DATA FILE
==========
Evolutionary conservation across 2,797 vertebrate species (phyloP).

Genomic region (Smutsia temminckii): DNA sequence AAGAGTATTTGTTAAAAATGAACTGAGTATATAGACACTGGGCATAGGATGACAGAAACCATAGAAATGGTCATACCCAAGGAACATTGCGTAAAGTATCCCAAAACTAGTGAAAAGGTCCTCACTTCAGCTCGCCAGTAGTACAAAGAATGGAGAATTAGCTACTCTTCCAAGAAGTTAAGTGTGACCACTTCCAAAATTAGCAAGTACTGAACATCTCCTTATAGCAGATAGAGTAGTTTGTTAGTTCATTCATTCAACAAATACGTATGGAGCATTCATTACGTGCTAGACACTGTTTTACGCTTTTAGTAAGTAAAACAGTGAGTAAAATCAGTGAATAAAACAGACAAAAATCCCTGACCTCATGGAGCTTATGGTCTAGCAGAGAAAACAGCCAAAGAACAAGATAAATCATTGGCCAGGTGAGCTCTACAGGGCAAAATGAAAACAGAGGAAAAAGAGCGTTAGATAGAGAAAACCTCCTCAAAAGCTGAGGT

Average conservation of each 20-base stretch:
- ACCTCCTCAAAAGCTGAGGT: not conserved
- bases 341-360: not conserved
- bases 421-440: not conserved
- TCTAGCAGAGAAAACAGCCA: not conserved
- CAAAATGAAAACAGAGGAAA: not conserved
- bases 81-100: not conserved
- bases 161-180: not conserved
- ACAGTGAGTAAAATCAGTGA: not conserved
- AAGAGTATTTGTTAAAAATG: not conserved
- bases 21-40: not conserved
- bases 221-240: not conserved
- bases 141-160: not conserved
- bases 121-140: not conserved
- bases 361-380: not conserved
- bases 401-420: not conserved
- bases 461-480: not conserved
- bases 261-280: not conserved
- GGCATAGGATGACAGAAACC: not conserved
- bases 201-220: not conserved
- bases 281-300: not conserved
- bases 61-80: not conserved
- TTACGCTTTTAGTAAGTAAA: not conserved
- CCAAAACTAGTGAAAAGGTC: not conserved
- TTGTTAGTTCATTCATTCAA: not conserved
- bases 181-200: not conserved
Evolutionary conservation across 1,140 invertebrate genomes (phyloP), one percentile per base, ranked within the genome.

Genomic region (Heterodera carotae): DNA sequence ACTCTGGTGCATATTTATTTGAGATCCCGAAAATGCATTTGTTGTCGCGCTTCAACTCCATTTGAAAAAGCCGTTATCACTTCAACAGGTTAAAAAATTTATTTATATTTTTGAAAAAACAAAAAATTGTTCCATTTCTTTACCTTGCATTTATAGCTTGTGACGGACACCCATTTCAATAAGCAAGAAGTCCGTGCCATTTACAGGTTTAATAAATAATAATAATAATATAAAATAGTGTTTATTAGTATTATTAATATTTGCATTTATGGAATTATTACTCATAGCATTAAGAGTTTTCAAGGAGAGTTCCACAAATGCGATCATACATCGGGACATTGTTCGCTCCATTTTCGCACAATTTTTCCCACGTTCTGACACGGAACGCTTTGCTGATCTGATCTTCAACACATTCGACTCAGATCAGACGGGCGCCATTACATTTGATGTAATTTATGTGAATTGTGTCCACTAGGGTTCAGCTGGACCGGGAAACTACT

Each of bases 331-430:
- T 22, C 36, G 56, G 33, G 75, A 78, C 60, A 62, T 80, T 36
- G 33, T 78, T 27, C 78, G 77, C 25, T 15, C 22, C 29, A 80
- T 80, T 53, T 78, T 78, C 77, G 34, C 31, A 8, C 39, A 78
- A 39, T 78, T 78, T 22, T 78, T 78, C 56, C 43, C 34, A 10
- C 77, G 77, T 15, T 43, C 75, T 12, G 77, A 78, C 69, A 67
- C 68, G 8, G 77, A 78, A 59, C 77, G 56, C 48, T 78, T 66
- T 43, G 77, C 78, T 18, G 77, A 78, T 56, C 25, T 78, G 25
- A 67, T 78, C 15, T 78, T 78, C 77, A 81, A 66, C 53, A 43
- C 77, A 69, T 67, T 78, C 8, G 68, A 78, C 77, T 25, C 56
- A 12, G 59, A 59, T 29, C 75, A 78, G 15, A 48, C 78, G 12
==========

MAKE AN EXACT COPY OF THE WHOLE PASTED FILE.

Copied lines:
Evolutionary conservation across 2,797 vertebrate species (phyloP).

Genomic region (Smutsia temminckii): DNA sequence AAGAGTATTTGTTAAAAATGAACTGAGTATATAGACACTGGGCATAGGATGACAGAAACCATAGAAATGGTCATACCCAAGGAACATTGCGTAAAGTATCCCAAAACTAGTGAAAAGGTCCTCACTTCAGCTCGCCAGTAGTACAAAGAATGGAGAATTAGCTACTCTTCCAAGAAGTTAAGTGTGACCACTTCCAAAATTAGCAAGTACTGAACATCTCCTTATAGCAGATAGAGTAGTTTGTTAGTTCATTCATTCAACAAATACGTATGGAGCATTCATTACGTGCTAGACACTGTTTTACGCTTTTAGTAAGTAAAACAGTGAGTAAAATCAGTGAATAAAACAGACAAAAATCCCTGACCTCATGGAGCTTATGGTCTAGCAGAGAAAACAGCCAAAGAACAAGATAAATCATTGGCCAGGTGAGCTCTACAGGGCAAAATGAAAACAGAGGAAAAAGAGCGTTAGATAGAGAAAACCTCCTCAAAAGCTGAGGT

Average conservation of each 20-base stretch:
- ACCTCCTCAAAAGCTGAGGT: not conserved
- bases 341-360: not conserved
- bases 421-440: not conserved
- TCTAGCAGAGAAAACAGCCA: not conserved
- CAAAATGAAAACAGAGGAAA: not conserved
- bases 81-100: not conserved
- bases 161-180: not conserved
- ACAGTGAGTAAAATCAGTGA: not conserved
- AAGAGTATTTGTTAAAAATG: not conserved
- bases 21-40: not conserved
- bases 221-240: not conserved
- bases 141-160: not conserved
- bases 121-140: not conserved
- bases 361-380: not conserved
- bases 401-420: not conserved
- bases 461-480: not conserved
- bases 261-280: not conserved
- GGCATAGGATGACAGAAACC: not conserved
- bases 201-220: not conserved
- bases 281-300: not conserved
- bases 61-80: not conserved
- TTACGCTTTTAGTAAGTAAA: not conserved
- CCAAAACTAGTGAAAAGGTC: not conserved
- TTGTTAGTTCATTCATTCAA: not conserved
- bases 181-200: not conserved
Evolutionary conservation across 1,140 invertebrate genomes (phyloP), one percentile per base, ranked within the genome.

Genomic region (Heterodera carotae): DNA sequence ACTCTGGTGCATATTTATTTGAGATCCCGAAAATGCATTTGTTGTCGCGCTTCAACTCCATTTGAAAAAGCCGTTATCACTTCAACAGGTTAAAAAATTTATTTATATTTTTGAAAAAACAAAAAATTGTTCCATTTCTTTACCTTGCATTTATAGCTTGTGACGGACACCCATTTCAATAAGCAAGAAGTCCGTGCCATTTACAGGTTTAATAAATAATAATAATAATATAAAATAGTGTTTATTAGTATTATTAATATTTGCATTTATGGAATTATTACTCATAGCATTAAGAGTTTTCAAGGAGAGTTCCACAAATGCGATCATACATCGGGACATTGTTCGCTCCATTTTCGCACAATTTTTCCCACGTTCTGACACGGAACGCTTTGCTGATCTGATCTTCAACACATTCGACTCAGATCAGACGGGCGCCATTACATTTGATGTAATTTATGTGAATTGTGTCCACTAGGGTTCAGCTGGACCGGGAAACTACT

Each of bases 331-430:
- T 22, C 36, G 56, G 33, G 75, A 78, C 60, A 62, T 80, T 36
- G 33, T 78, T 27, C 78, G 77, C 25, T 15, C 22, C 29, A 80
- T 80, T 53, T 78, T 78, C 77, G 34, C 31, A 8, C 39, A 78
- A 39, T 78, T 78, T 22, T 78, T 78, C 56, C 43, C 34, A 10
- C 77, G 77, T 15, T 43, C 75, T 12, G 77, A 78, C 69, A 67
- C 68, G 8, G 77, A 78, A 59, C 77, G 56, C 48, T 78, T 66
- T 43, G 77, C 78, T 18, G 77, A 78, T 56, C 25, T 78, G 25
- A 67, T 78, C 15, T 78, T 78, C 77, A 81, A 66, C 53, A 43
- C 77, A 69, T 67, T 78, C 8, G 68, A 78, C 77, T 25, C 56
- A 12, G 59, A 59, T 29, C 75, A 78, G 15, A 48, C 78, G 12